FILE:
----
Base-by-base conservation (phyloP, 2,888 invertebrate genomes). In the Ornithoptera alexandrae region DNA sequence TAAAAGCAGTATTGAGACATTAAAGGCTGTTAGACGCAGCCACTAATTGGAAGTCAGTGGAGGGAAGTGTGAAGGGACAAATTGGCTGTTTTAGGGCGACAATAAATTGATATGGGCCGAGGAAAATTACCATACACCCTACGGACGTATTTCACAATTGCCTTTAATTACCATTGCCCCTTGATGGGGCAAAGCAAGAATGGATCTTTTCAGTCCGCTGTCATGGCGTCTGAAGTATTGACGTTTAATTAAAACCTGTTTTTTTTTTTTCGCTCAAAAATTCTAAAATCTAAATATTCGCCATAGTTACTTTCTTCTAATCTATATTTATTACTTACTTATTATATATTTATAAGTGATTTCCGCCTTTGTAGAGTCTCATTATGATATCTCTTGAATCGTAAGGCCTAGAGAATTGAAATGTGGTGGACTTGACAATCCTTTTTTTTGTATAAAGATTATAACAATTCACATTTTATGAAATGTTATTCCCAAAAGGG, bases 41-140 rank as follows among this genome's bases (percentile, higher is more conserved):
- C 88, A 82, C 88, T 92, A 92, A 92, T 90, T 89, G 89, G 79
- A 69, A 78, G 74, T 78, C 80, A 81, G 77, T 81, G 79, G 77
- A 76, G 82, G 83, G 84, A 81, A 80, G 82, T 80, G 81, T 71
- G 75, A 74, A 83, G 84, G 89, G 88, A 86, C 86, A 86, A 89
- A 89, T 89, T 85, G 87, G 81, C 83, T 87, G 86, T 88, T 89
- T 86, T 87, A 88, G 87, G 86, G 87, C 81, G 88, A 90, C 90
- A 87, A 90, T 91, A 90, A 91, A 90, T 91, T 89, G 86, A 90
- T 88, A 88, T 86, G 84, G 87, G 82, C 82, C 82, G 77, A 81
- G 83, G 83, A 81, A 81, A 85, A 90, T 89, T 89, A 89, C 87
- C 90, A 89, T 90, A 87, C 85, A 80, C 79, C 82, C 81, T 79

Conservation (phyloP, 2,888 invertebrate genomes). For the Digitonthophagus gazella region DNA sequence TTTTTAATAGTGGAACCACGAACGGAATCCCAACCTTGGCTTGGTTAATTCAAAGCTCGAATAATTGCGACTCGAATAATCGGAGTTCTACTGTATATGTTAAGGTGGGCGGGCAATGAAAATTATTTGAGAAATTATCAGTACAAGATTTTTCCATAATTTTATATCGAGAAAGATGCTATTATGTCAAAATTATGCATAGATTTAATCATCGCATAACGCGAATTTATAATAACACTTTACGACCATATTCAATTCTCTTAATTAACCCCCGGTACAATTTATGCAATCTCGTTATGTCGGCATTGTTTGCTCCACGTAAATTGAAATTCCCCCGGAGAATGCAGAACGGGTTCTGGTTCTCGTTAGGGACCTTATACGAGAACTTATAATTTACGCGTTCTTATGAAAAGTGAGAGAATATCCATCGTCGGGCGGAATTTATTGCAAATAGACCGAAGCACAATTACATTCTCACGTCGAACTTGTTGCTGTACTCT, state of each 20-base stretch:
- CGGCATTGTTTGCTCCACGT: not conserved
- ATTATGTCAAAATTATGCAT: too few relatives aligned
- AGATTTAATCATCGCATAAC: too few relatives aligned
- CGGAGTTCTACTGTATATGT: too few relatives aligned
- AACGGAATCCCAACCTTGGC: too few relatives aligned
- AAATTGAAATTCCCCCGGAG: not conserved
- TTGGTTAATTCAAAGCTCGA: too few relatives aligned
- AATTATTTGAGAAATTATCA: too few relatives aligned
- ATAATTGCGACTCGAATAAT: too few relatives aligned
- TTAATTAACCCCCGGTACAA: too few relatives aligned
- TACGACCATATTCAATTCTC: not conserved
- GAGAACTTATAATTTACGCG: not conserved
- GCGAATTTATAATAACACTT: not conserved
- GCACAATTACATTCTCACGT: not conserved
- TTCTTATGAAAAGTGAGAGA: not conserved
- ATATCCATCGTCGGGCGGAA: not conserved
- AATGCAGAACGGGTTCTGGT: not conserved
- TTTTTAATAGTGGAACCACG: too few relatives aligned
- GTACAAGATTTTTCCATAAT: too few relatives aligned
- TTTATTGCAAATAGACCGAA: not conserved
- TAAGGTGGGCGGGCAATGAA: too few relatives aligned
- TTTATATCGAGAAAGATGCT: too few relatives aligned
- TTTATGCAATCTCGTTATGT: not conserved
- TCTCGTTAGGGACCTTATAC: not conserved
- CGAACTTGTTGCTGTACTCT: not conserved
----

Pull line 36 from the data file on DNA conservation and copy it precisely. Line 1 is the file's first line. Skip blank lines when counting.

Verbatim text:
- TCTCGTTAGGGACCTTATAC: not conserved